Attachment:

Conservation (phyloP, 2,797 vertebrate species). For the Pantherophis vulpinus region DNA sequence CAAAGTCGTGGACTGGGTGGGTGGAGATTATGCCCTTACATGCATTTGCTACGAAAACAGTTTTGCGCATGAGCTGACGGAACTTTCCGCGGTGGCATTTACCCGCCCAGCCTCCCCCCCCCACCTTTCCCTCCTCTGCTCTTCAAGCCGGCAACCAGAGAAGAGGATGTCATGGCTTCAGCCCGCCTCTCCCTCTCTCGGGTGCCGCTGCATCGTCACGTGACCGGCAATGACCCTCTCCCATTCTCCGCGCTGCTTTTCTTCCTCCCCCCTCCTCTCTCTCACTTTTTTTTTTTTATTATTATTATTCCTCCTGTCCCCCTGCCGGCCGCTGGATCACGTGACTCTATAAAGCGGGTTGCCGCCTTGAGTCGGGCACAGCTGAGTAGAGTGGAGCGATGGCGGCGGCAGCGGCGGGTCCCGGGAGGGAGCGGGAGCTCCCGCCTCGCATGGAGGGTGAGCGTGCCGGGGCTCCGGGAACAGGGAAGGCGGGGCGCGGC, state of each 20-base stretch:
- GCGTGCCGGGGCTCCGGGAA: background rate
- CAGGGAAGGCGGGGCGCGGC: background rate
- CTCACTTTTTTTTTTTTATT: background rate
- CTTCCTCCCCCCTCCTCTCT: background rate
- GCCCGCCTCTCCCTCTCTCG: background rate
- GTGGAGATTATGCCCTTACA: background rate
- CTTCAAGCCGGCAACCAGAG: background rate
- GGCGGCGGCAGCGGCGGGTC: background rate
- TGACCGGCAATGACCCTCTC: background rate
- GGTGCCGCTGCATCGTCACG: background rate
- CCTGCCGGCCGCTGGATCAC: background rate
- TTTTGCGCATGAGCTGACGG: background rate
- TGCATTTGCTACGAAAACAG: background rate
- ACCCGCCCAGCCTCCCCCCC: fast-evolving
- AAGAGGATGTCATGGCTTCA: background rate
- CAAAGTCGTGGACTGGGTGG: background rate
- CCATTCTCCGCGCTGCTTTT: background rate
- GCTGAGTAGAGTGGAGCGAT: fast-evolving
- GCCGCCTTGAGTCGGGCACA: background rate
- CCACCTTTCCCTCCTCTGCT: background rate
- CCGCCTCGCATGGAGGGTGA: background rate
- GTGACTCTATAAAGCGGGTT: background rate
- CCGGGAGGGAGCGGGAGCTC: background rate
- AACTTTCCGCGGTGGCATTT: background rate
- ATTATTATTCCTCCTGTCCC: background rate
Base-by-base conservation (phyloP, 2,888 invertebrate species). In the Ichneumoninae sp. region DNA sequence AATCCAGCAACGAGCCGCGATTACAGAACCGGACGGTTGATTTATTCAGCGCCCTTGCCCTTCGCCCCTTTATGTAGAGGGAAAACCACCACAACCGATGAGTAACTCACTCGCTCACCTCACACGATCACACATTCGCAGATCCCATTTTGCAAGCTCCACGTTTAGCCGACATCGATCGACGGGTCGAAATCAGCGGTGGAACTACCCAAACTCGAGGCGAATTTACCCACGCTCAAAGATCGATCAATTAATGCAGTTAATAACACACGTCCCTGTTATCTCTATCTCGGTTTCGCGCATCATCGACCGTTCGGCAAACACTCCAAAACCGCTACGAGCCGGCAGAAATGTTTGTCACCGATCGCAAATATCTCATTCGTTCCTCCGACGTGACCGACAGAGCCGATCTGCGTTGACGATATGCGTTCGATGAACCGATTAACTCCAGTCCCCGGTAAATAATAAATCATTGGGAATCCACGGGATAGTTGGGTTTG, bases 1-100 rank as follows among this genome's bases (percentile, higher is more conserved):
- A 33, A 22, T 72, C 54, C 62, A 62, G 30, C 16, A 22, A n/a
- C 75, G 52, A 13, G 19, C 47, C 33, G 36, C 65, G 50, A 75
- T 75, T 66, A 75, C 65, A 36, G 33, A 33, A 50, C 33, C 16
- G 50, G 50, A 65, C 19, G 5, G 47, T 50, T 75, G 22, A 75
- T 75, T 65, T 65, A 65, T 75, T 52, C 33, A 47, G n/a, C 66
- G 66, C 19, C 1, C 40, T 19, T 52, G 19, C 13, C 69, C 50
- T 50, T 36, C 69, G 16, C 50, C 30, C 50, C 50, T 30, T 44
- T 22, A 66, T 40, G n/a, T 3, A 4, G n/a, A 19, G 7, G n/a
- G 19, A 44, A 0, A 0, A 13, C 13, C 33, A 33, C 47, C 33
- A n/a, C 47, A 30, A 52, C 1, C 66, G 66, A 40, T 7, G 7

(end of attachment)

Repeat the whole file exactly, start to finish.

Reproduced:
Conservation (phyloP, 2,797 vertebrate species). For the Pantherophis vulpinus region DNA sequence CAAAGTCGTGGACTGGGTGGGTGGAGATTATGCCCTTACATGCATTTGCTACGAAAACAGTTTTGCGCATGAGCTGACGGAACTTTCCGCGGTGGCATTTACCCGCCCAGCCTCCCCCCCCCACCTTTCCCTCCTCTGCTCTTCAAGCCGGCAACCAGAGAAGAGGATGTCATGGCTTCAGCCCGCCTCTCCCTCTCTCGGGTGCCGCTGCATCGTCACGTGACCGGCAATGACCCTCTCCCATTCTCCGCGCTGCTTTTCTTCCTCCCCCCTCCTCTCTCTCACTTTTTTTTTTTTATTATTATTATTCCTCCTGTCCCCCTGCCGGCCGCTGGATCACGTGACTCTATAAAGCGGGTTGCCGCCTTGAGTCGGGCACAGCTGAGTAGAGTGGAGCGATGGCGGCGGCAGCGGCGGGTCCCGGGAGGGAGCGGGAGCTCCCGCCTCGCATGGAGGGTGAGCGTGCCGGGGCTCCGGGAACAGGGAAGGCGGGGCGCGGC, state of each 20-base stretch:
- GCGTGCCGGGGCTCCGGGAA: background rate
- CAGGGAAGGCGGGGCGCGGC: background rate
- CTCACTTTTTTTTTTTTATT: background rate
- CTTCCTCCCCCCTCCTCTCT: background rate
- GCCCGCCTCTCCCTCTCTCG: background rate
- GTGGAGATTATGCCCTTACA: background rate
- CTTCAAGCCGGCAACCAGAG: background rate
- GGCGGCGGCAGCGGCGGGTC: background rate
- TGACCGGCAATGACCCTCTC: background rate
- GGTGCCGCTGCATCGTCACG: background rate
- CCTGCCGGCCGCTGGATCAC: background rate
- TTTTGCGCATGAGCTGACGG: background rate
- TGCATTTGCTACGAAAACAG: background rate
- ACCCGCCCAGCCTCCCCCCC: fast-evolving
- AAGAGGATGTCATGGCTTCA: background rate
- CAAAGTCGTGGACTGGGTGG: background rate
- CCATTCTCCGCGCTGCTTTT: background rate
- GCTGAGTAGAGTGGAGCGAT: fast-evolving
- GCCGCCTTGAGTCGGGCACA: background rate
- CCACCTTTCCCTCCTCTGCT: background rate
- CCGCCTCGCATGGAGGGTGA: background rate
- GTGACTCTATAAAGCGGGTT: background rate
- CCGGGAGGGAGCGGGAGCTC: background rate
- AACTTTCCGCGGTGGCATTT: background rate
- ATTATTATTCCTCCTGTCCC: background rate
Base-by-base conservation (phyloP, 2,888 invertebrate species). In the Ichneumoninae sp. region DNA sequence AATCCAGCAACGAGCCGCGATTACAGAACCGGACGGTTGATTTATTCAGCGCCCTTGCCCTTCGCCCCTTTATGTAGAGGGAAAACCACCACAACCGATGAGTAACTCACTCGCTCACCTCACACGATCACACATTCGCAGATCCCATTTTGCAAGCTCCACGTTTAGCCGACATCGATCGACGGGTCGAAATCAGCGGTGGAACTACCCAAACTCGAGGCGAATTTACCCACGCTCAAAGATCGATCAATTAATGCAGTTAATAACACACGTCCCTGTTATCTCTATCTCGGTTTCGCGCATCATCGACCGTTCGGCAAACACTCCAAAACCGCTACGAGCCGGCAGAAATGTTTGTCACCGATCGCAAATATCTCATTCGTTCCTCCGACGTGACCGACAGAGCCGATCTGCGTTGACGATATGCGTTCGATGAACCGATTAACTCCAGTCCCCGGTAAATAATAAATCATTGGGAATCCACGGGATAGTTGGGTTTG, bases 1-100 rank as follows among this genome's bases (percentile, higher is more conserved):
- A 33, A 22, T 72, C 54, C 62, A 62, G 30, C 16, A 22, A n/a
- C 75, G 52, A 13, G 19, C 47, C 33, G 36, C 65, G 50, A 75
- T 75, T 66, A 75, C 65, A 36, G 33, A 33, A 50, C 33, C 16
- G 50, G 50, A 65, C 19, G 5, G 47, T 50, T 75, G 22, A 75
- T 75, T 65, T 65, A 65, T 75, T 52, C 33, A 47, G n/a, C 66
- G 66, C 19, C 1, C 40, T 19, T 52, G 19, C 13, C 69, C 50
- T 50, T 36, C 69, G 16, C 50, C 30, C 50, C 50, T 30, T 44
- T 22, A 66, T 40, G n/a, T 3, A 4, G n/a, A 19, G 7, G n/a
- G 19, A 44, A 0, A 0, A 13, C 13, C 33, A 33, C 47, C 33
- A n/a, C 47, A 30, A 52, C 1, C 66, G 66, A 40, T 7, G 7